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City planning for the next disruptive technology: self-driving cars

Self-driving cars are coming

Stephen Buckley, the General Manager of Transportation Services at the City of Toronto, is no stranger to traffic. Knowing what kind of state the city’s streets are in, he sighs.

“We are the owners, operators and maintainers of the right of way,” he begins.

Coming from the City of Philadelphia, Buckley has transformed the streets of multiple regions over the course of his career in City planning. Since coming to Toronto, he’s seen his role evolve from making the streets safe for cyclists to making the streets operational for driverless vehicles.

On April 19th and 20th, the Conference Board of Canada hosted the “Autonomous Vehicles: Planning the Next Disruptive Technology” conference, where Buckley acted as one of the main speakers.

Along with Barrie Kirk, the executive Director of CAVCOE (the Canadian Automated Vehicle Centre of Excellence), Buckley went on to introduce several scenarios for the implementation of self-driving cars.

However, some distinct differences in the public sector vs. the private sector’s ideas for implementation were presented as the conference unfolded.

According to Antoine Belaieff, the director of regional planning at Metrolinx, it’s imperative that the public sector act on self-driving cars now to ensure that they don’t lost control of something so potentially disruptive.

“[Autonomous vehicles] are neither good nor bad. There’s a lot we can do now, so let’s not wait.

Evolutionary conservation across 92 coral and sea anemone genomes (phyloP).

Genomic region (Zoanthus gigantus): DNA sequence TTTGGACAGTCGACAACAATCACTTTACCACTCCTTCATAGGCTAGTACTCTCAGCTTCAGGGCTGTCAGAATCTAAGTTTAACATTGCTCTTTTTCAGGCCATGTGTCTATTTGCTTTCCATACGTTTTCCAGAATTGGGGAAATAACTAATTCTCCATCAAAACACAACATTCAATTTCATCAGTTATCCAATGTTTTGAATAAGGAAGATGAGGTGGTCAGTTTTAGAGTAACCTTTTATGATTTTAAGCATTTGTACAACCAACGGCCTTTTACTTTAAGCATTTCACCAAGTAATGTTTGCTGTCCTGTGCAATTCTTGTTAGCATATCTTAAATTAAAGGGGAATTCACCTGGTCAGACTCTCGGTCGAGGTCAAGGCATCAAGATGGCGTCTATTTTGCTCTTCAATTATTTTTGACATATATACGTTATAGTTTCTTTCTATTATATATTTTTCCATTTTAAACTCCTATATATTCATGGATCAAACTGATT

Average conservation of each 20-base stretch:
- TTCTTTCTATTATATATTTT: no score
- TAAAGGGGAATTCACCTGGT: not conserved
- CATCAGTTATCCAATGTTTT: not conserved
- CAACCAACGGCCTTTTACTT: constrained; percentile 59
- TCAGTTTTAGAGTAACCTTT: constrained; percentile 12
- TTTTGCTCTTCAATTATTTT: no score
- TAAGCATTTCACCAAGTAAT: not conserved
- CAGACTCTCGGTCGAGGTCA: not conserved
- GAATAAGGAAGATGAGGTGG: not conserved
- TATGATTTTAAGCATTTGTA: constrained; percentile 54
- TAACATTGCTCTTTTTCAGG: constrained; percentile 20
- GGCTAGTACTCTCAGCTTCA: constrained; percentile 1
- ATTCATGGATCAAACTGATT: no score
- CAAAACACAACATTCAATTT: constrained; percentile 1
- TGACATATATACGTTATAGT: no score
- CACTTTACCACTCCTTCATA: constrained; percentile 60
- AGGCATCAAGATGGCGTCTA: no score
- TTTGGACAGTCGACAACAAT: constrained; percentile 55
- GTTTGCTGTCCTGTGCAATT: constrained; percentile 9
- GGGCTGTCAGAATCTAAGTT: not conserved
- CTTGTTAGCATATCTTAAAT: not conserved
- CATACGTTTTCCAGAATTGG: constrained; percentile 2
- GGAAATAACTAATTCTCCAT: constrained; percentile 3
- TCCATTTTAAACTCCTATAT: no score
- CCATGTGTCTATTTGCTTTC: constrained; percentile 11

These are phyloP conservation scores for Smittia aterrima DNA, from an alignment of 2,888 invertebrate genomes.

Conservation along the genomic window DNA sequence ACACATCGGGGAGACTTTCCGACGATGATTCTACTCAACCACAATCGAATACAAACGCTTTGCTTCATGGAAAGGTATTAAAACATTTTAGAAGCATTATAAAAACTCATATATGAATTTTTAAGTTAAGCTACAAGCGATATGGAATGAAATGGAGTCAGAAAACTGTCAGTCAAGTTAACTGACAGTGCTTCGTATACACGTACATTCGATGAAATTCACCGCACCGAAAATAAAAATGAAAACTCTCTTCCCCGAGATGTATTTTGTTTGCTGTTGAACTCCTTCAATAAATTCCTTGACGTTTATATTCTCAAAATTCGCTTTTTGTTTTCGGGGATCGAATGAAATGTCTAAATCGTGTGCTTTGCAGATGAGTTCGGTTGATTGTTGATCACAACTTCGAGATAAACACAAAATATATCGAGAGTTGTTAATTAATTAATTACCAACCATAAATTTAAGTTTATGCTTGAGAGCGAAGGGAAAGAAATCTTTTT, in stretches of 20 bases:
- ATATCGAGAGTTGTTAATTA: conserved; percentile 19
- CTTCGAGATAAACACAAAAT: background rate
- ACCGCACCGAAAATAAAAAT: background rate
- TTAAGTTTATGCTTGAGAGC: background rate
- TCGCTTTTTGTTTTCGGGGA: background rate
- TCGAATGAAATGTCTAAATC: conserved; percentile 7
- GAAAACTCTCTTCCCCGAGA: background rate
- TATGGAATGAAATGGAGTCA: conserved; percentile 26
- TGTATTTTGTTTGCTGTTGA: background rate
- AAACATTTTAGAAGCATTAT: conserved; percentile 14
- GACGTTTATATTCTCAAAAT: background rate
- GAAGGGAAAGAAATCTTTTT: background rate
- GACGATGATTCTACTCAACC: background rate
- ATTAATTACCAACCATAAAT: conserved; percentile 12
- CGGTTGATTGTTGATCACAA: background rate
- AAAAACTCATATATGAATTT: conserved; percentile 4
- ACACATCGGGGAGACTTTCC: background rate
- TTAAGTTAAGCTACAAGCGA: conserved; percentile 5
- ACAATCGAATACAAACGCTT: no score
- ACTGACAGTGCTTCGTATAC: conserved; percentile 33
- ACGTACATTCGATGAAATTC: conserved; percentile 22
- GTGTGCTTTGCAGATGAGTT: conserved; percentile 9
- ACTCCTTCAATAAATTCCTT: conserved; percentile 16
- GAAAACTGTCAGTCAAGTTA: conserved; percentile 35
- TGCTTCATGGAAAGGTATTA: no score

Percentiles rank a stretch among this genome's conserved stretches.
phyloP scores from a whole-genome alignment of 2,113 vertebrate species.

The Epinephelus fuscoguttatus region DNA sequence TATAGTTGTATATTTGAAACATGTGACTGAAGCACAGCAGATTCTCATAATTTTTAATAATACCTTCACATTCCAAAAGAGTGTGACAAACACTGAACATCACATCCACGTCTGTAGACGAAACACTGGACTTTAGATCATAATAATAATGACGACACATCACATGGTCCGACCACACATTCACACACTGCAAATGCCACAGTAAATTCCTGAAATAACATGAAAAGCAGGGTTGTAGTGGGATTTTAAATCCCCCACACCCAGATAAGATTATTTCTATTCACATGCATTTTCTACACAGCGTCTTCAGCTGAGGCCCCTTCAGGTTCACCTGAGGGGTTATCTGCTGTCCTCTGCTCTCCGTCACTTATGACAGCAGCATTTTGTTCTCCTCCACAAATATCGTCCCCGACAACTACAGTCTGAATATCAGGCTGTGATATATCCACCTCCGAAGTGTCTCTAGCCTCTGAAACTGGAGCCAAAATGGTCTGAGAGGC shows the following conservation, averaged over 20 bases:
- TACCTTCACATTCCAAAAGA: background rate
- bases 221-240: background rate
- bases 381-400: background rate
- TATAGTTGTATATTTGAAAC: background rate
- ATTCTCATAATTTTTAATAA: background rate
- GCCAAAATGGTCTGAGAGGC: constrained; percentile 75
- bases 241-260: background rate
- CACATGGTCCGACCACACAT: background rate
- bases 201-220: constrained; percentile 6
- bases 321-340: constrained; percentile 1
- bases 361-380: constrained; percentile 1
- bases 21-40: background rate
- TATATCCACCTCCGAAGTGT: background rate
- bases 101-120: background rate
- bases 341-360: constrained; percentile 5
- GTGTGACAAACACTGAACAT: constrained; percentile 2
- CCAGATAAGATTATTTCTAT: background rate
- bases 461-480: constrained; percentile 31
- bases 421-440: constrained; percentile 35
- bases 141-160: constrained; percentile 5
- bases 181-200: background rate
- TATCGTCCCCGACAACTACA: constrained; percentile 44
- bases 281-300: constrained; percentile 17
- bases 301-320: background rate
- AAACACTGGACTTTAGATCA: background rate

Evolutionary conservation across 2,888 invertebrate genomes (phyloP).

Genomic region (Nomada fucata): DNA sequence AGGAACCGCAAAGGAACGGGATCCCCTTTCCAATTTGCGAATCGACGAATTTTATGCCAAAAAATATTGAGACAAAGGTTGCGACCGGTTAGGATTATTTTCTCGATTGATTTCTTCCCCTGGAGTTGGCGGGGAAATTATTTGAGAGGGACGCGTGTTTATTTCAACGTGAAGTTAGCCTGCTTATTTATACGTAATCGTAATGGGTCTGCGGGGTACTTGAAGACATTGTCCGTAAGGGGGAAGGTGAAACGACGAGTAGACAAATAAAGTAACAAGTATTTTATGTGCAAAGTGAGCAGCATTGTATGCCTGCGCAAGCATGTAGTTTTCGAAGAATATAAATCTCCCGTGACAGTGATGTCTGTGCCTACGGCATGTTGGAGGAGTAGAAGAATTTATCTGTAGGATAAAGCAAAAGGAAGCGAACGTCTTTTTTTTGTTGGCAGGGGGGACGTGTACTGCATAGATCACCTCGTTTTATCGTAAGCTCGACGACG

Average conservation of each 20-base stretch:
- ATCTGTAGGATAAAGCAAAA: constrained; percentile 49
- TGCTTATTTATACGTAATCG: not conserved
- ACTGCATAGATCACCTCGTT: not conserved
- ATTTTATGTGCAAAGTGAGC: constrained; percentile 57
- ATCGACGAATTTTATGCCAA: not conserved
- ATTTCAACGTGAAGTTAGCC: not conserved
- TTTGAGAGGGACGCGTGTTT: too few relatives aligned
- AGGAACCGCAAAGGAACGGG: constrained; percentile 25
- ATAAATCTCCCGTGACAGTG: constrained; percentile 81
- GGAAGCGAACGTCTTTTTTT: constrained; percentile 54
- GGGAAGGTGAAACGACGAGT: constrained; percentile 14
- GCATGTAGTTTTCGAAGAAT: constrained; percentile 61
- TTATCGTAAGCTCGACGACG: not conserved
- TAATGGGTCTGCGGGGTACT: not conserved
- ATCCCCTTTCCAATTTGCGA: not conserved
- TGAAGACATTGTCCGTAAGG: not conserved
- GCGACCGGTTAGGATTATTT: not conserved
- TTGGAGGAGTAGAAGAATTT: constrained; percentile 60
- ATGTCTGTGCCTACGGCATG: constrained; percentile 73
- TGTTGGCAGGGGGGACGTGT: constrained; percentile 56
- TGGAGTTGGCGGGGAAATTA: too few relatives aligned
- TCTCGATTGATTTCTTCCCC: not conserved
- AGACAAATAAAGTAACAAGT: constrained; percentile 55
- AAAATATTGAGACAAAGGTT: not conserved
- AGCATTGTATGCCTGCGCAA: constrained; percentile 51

Let’s work together and make sure we’re all at the table.”

Dr. Julia Markovich, Senior Research Associate at the Conference Board of Canada added that while the private sector is leading the development of self-driving cars, there is need for collaboration among industry, the public sector, and members of the public. 

In addition, Kirk stated that in order for driverless vehicles to reach their full potential, they need to be left to develop on their own, without public influence.

“The market is going to determine that,” he said. “Let’s keep the regulations out of this.” He goes on to say that with the full penetration of autonomous vehicles, cities can achieve an 80 per cent reduction in accidents.

However, in Canada, Ontario seems to be leading the initiative behind getting the public ready for self-driving cars. A pilot program was launched in January of this year by the Ministry of Transportation, allowing companies to apply to test autonomous vehicles on Ontario roads.

Furthermore, the City of Toronto has gone on to prepare a divisional working group to mitigate the implementation and the impact of self-driving cars and the possible changes in ownership that may come with it.

Despite the different opinions presented at the conference, every speaker agreed that a lack of preparedness and understanding of this technology is almost ensuring that the impacts are negative rather than positive.

Kirk concludes by saying, “I look back at the 20th century, at how vehicles changed the lives of individuals. In this century, autonomous vehicles will have an impact of equal magnitude on everything we do.”

Source: http://www.conferenceboard.ca/conf/16-0133/default.aspx
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